REAL ID rush is coming: Avoid the crowds by renewing up to a year early

September 12, 2019

Did you know you can renew your Washington state driver license or ID card up to a year before it expires?

If you’re considering it, now’s the time to act. Licensing service offices tend to be less busy from September through April. And next year is no ordinary year.

On Oct. 1, 2020, the REAL ID Act goes into effect. Under this federal law, standard driver licenses and IDs will no longer be valid for the purposes of flying or accessing facilities such as military bases. Washington residents have several options for acceptable identification, including an enhanced driver license (EDL) or enhanced ID (EID).

A resident’s first EDL or EID can’t be obtained without visiting an office. Thus, the Department of Licensing expects a significant surge of in-person transactions as REAL ID enforcement draws closer.

This will inevitably lead to longer lines and wait times, but you can avoid the crowds by renewing early. Many customers can renew online. If you need to come in, choose any office.

Whatever you do, don’t delay. Our offices are only going to get busier as October 2020 approaches, and nobody likes sitting in traffic.

Even if you’ve been putting it off, it’s not too late to save yourself some time and trouble. If your license or ID is expired 60 days or less, there’s no late fee to renew (though you could be penalized by law enforcement). If your license is expired over 60 days, the late fee is $10.

Learn more about REAL ID.


Updated Washington Driver Guide now available online and in licensing offices

February 20, 2019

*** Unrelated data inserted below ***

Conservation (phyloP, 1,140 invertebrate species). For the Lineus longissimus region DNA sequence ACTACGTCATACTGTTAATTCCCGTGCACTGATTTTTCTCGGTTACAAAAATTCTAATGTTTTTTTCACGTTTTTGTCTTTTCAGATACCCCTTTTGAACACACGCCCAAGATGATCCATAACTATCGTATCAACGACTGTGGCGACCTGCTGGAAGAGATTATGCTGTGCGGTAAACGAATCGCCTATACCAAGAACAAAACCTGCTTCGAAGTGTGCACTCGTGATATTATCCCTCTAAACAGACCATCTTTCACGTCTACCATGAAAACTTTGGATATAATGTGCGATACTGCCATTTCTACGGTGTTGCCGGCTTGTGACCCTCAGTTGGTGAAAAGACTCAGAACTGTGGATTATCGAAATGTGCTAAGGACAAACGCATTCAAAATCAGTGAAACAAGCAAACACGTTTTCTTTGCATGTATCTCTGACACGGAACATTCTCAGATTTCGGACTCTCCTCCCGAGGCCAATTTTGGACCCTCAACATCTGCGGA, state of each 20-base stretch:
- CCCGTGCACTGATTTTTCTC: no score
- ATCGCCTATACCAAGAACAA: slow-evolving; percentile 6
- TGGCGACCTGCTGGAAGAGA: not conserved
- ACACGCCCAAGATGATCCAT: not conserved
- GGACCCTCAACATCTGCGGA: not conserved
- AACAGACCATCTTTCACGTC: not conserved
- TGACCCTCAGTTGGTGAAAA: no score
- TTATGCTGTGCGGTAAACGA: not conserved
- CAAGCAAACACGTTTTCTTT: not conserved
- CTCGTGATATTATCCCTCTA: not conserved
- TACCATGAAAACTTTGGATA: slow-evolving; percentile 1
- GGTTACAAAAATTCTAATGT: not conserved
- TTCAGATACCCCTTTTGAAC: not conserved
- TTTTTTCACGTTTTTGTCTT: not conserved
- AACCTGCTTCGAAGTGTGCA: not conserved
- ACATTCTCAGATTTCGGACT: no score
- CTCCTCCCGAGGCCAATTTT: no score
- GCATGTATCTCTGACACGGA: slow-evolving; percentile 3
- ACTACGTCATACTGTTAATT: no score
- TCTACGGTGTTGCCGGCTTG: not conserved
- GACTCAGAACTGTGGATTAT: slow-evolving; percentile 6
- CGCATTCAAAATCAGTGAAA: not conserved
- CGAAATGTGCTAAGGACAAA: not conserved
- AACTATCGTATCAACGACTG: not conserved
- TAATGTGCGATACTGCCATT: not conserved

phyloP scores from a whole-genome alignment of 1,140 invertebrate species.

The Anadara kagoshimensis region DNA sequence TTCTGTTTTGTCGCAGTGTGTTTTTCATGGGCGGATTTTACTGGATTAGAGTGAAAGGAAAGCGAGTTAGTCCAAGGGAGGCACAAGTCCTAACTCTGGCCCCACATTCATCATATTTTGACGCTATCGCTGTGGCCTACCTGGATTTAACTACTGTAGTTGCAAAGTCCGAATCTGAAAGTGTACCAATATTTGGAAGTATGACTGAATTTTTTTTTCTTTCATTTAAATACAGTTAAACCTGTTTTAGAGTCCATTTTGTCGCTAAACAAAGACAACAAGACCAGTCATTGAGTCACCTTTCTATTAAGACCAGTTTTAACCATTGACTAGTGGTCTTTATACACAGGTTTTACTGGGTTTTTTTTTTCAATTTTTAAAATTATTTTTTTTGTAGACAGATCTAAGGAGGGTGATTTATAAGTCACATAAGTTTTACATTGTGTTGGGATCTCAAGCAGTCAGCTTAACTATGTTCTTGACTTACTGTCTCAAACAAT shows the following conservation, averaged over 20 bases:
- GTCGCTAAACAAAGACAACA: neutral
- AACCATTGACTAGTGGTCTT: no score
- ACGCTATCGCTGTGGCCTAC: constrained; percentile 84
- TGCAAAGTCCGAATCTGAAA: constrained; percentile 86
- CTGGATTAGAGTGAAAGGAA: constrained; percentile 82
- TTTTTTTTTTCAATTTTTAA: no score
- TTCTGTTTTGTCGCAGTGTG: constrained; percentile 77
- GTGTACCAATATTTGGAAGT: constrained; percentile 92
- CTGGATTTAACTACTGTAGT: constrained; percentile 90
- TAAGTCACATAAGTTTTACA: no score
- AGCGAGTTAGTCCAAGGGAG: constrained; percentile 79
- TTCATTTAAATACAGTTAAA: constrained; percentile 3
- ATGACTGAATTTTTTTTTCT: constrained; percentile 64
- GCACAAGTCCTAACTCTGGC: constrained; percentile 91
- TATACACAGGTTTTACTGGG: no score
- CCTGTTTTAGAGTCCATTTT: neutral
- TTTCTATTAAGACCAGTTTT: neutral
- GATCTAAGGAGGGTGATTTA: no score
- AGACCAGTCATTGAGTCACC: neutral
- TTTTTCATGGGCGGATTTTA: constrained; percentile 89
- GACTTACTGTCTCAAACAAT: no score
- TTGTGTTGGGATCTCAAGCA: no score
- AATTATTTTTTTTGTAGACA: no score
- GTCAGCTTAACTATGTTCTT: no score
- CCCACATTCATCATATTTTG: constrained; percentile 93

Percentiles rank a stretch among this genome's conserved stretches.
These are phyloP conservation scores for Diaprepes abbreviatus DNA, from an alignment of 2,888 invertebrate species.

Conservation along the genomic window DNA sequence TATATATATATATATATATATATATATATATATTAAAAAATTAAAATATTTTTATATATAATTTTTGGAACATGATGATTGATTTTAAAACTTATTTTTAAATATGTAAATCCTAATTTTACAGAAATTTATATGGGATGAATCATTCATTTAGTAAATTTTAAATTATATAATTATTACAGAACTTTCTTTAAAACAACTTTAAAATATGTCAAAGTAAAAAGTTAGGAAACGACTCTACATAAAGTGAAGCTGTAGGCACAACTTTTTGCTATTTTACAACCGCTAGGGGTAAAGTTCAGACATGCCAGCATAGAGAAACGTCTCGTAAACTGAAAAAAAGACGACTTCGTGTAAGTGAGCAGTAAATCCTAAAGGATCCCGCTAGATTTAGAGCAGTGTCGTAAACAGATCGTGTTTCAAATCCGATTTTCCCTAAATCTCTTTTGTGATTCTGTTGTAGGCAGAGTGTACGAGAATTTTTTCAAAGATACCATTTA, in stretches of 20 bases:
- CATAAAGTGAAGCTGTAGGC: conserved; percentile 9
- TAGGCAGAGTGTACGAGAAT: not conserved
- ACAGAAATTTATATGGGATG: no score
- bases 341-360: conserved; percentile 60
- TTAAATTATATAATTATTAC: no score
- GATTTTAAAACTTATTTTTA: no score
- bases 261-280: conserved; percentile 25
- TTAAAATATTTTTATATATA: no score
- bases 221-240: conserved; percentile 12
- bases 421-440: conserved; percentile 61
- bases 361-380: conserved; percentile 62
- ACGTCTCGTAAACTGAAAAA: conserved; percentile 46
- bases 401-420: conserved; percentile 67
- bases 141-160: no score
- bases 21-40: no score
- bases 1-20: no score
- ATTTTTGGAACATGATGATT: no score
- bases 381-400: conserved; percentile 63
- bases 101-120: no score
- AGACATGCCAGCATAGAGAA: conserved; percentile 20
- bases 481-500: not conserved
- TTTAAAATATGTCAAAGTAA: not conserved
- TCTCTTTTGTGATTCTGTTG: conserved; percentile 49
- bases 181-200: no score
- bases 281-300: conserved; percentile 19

Washington Driver GuideAn updated version of the Washington Driver Guide, which outlines the rules for Washington’s roads and highways, is now online and available for download in seven languages. Hard copies are available in field offices across the state.

All versions of the guide are free.

The guide’s first revision since July 2017 adds new material on, among other things, safely exiting a vehicle; work zones; railroad crossings and the Emergency Notification System (ENS); bicycle boxes and safety; and ferry holding lanes.

You’ll also find information about REAL ID, a federal law that goes into effect on Oct. 1, 2020. As of that date, a standard driver license will no longer allow a person to travel by plane or access certain federal facilities. Learn more about REAL ID and what you’ll need.

The Department of Licensing periodically works with state, federal, and local partners to develop the driver guide, which is used by licensing offices and driver training schools as part of curriculum and testing. It’s a great resource not only for aspiring drivers, but also for long-licensed residents seeking a refresher or clarification on evolving traffic laws.

The guide covers a wide variety of topics, regulations, and signage that drivers need to be aware of in order to safely and legally operate a motor vehicle in the state.

“Careful attention to our driving actions and decisions is critical to making our roads safe for everyone,” DOL Director Teresa Berntsen writes in the guide, noting that motor vehicle crashes are the leading cause of death for 16- to 25-year-olds in the state. “The rules and best practices in this guide are proven tactics to save lives.”

To support DOL’s ongoing efforts to make Washington’s roads safer, Berntsen encourages readers to learn about Target Zero, the state’s ambitious traffic safety plan. The goal of the campaign is to reduce the number of traffic fatalities and serious injuries on Washington’s roadways to zero by 2030.